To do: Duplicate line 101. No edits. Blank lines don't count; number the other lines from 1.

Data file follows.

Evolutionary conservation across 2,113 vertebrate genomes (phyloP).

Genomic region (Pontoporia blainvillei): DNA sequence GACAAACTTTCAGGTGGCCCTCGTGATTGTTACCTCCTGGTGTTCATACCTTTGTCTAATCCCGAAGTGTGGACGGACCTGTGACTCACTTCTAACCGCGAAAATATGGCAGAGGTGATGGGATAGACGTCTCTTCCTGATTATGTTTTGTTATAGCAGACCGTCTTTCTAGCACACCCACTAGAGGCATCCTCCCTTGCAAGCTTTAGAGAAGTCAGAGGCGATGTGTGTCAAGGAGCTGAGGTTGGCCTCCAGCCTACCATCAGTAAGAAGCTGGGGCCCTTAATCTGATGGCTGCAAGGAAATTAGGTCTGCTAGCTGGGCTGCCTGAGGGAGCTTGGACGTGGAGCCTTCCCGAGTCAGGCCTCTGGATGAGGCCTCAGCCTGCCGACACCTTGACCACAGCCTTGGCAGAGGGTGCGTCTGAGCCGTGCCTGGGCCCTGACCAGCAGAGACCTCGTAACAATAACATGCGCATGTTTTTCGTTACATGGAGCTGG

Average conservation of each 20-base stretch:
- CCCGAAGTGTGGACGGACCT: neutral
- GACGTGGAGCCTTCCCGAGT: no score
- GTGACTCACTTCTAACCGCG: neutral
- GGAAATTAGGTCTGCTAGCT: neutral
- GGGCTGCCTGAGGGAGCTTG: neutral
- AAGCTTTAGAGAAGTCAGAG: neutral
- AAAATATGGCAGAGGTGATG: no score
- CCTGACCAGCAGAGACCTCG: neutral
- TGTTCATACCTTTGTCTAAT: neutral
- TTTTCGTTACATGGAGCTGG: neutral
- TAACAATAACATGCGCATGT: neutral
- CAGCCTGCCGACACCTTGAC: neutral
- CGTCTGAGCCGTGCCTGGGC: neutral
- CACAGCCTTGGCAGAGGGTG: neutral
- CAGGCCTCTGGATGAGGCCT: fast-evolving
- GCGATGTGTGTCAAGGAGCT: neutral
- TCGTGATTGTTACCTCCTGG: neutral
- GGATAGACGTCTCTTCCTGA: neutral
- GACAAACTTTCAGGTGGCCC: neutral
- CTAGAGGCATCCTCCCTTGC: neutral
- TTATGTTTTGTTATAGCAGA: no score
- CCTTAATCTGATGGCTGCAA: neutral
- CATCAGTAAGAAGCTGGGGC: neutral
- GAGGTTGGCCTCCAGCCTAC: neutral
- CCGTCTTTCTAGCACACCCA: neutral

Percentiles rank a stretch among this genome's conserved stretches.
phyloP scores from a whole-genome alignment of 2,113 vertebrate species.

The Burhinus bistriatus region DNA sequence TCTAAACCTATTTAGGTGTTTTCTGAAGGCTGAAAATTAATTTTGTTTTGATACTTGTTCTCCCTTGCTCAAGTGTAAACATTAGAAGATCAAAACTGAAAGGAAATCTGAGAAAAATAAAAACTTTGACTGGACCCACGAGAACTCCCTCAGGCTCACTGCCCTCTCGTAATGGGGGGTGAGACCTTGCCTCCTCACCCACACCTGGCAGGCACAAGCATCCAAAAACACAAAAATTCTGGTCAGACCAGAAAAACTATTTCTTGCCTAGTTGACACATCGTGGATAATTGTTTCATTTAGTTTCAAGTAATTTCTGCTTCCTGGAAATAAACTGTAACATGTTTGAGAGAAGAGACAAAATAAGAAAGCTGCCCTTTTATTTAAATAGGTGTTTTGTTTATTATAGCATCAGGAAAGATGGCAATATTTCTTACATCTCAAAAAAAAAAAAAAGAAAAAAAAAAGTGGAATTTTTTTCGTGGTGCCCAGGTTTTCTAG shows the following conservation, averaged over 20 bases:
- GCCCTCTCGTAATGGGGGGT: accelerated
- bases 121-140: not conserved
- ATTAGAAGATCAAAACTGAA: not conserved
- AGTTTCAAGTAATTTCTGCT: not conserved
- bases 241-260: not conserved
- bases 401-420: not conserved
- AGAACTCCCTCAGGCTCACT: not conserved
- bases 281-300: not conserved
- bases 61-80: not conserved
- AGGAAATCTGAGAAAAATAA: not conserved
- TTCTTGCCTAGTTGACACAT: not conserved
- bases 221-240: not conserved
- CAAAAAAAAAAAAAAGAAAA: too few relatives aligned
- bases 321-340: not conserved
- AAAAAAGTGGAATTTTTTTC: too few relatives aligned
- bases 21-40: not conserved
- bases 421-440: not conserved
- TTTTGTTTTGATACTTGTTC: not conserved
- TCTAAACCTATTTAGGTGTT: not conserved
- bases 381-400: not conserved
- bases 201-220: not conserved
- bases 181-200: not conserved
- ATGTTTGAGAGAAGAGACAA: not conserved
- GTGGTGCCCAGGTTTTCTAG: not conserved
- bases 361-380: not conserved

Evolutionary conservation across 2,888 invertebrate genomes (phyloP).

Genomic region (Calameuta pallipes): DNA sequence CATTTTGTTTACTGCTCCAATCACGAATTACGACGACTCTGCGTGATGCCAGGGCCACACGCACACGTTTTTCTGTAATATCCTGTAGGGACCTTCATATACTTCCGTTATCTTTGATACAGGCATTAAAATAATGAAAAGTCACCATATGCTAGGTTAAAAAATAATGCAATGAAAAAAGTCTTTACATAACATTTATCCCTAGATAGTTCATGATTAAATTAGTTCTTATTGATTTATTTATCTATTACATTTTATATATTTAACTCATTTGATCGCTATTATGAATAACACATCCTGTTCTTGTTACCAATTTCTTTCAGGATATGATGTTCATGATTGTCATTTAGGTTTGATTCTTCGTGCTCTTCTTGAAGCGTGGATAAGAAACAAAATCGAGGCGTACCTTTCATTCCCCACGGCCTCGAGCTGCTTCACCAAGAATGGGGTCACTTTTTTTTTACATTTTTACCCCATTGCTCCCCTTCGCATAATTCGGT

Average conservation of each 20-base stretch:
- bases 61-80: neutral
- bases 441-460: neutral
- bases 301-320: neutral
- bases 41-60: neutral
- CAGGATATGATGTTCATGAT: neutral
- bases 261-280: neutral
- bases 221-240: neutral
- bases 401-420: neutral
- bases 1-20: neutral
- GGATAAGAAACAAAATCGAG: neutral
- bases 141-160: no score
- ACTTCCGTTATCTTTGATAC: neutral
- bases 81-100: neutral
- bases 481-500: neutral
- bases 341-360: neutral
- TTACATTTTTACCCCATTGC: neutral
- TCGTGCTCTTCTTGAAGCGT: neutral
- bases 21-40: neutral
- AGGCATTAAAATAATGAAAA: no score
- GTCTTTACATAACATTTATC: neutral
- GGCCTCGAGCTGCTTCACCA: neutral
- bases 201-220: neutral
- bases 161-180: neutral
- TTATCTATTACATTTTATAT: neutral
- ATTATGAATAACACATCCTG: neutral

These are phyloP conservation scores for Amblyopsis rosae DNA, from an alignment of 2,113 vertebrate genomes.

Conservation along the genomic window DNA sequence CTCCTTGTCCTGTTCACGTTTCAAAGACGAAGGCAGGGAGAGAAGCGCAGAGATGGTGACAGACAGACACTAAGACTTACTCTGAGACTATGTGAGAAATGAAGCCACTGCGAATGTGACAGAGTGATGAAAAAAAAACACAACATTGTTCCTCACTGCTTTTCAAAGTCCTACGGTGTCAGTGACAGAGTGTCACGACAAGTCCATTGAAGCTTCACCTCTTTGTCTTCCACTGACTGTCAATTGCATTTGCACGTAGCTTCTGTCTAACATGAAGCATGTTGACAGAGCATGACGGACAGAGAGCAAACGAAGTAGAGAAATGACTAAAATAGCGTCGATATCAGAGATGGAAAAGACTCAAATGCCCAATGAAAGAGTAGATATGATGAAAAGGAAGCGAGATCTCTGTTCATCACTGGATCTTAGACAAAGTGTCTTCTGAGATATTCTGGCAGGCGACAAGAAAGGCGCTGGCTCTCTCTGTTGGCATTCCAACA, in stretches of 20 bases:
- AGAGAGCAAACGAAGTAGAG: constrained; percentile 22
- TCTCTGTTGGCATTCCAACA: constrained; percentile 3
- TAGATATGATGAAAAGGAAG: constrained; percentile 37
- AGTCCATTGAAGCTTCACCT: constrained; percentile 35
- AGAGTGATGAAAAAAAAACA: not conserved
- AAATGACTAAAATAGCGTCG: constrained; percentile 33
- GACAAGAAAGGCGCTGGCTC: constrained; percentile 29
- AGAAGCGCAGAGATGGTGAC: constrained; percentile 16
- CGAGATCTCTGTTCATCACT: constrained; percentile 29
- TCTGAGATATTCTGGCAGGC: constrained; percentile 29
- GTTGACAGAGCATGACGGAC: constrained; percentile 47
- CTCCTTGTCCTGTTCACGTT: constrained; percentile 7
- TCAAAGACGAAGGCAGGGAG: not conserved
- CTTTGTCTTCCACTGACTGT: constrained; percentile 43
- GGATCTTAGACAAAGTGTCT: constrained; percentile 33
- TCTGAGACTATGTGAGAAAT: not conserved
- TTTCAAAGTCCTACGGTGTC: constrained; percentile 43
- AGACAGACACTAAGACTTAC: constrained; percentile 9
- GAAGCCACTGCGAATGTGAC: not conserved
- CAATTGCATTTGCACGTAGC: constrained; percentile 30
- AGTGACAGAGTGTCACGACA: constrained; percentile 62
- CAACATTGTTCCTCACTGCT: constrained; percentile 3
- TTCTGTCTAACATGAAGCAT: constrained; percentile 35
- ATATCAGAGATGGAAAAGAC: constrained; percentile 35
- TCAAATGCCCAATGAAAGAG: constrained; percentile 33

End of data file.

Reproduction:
- GGATCTTAGACAAAGTGTCT: constrained; percentile 33